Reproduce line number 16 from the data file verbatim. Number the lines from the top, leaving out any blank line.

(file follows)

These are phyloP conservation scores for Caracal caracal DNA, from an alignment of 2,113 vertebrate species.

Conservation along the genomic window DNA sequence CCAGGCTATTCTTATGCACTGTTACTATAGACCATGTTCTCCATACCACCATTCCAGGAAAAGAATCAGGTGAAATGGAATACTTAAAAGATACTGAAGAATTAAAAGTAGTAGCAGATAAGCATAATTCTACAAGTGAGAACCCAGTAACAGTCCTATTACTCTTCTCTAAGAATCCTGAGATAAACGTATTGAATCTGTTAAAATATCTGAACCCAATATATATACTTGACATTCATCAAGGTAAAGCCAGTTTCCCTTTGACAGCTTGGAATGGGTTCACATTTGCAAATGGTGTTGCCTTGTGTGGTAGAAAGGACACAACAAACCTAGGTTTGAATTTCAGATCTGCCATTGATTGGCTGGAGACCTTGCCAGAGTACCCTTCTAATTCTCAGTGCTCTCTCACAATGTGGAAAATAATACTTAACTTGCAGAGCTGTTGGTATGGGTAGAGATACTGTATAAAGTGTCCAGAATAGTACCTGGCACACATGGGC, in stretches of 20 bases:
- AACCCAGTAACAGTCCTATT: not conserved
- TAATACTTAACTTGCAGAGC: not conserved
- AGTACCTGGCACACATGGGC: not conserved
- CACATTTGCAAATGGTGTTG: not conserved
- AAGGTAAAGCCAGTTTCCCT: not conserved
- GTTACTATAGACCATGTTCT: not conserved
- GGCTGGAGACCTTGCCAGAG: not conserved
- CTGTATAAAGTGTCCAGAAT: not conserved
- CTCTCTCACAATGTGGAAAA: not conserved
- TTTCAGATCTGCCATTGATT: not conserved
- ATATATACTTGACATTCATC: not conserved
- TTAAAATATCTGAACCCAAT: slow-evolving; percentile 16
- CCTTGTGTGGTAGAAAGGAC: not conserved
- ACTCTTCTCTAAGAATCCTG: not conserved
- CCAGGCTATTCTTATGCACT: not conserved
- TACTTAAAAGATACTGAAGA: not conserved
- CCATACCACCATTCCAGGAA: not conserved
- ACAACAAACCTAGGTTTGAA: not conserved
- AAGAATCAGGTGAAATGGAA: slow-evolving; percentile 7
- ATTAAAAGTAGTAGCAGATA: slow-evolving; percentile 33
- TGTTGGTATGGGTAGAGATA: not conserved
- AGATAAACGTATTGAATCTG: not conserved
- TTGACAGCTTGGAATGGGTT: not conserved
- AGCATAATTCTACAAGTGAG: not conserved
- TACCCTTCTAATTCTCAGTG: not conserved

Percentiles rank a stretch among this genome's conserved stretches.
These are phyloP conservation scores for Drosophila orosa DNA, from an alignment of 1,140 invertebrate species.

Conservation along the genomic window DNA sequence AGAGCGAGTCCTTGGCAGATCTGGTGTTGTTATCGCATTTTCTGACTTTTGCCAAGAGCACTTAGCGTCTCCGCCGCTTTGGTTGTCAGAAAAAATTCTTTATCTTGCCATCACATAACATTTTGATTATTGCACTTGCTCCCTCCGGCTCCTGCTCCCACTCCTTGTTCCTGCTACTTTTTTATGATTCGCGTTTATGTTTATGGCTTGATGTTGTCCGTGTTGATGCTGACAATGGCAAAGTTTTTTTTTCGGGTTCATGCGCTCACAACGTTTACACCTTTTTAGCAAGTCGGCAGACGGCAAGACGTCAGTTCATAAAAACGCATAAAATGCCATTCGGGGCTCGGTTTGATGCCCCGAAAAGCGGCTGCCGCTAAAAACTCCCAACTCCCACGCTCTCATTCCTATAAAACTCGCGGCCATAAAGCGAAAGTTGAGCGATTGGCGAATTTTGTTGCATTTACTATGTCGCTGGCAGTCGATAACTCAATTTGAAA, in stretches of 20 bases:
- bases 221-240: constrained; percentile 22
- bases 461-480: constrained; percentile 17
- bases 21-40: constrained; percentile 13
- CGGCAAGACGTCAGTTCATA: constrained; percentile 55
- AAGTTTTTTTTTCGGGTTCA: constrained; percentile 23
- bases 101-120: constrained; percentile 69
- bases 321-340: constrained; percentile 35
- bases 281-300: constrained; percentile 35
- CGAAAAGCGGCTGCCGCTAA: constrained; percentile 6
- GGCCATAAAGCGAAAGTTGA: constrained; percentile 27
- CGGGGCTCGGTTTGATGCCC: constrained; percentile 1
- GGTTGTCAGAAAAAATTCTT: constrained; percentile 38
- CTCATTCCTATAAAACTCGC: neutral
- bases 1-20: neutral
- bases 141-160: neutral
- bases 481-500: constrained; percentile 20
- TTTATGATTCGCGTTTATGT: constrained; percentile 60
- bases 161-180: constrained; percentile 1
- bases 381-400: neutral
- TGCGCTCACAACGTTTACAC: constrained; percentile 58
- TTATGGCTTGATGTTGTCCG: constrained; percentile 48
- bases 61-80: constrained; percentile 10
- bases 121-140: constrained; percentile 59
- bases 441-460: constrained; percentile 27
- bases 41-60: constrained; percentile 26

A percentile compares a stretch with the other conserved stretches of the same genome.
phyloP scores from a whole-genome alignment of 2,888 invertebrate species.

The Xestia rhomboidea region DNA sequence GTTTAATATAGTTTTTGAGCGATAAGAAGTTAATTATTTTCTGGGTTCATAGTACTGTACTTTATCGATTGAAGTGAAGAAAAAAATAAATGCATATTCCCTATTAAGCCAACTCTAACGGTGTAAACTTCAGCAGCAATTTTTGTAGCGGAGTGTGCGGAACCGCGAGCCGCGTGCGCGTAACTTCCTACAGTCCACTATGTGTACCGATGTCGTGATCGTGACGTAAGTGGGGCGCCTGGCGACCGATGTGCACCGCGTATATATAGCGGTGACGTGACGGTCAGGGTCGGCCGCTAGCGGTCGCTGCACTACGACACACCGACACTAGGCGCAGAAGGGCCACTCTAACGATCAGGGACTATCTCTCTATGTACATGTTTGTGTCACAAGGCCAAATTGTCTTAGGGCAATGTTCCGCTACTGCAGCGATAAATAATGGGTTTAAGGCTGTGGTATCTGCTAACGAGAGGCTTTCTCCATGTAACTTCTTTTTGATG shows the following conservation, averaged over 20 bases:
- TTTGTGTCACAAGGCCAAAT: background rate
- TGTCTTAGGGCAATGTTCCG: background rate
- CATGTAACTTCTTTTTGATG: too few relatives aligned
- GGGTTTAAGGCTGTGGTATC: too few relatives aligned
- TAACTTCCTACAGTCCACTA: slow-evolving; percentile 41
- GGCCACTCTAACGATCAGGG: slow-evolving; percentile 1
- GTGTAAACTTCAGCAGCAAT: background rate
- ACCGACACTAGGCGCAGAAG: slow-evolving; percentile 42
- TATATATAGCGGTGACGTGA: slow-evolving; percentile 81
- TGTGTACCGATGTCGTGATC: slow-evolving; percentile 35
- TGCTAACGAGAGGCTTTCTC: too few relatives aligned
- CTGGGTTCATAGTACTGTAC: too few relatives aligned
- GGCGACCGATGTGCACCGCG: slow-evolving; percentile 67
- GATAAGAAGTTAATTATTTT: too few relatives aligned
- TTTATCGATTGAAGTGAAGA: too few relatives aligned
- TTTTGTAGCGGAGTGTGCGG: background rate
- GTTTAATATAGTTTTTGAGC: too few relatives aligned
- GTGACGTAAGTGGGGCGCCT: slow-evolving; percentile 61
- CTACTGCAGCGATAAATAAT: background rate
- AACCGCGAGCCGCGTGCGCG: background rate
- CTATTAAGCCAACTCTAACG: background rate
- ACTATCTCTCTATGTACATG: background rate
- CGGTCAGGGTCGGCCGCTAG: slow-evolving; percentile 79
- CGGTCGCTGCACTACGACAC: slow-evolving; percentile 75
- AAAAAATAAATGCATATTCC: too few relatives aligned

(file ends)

- ACTCTTCTCTAAGAATCCTG: not conserved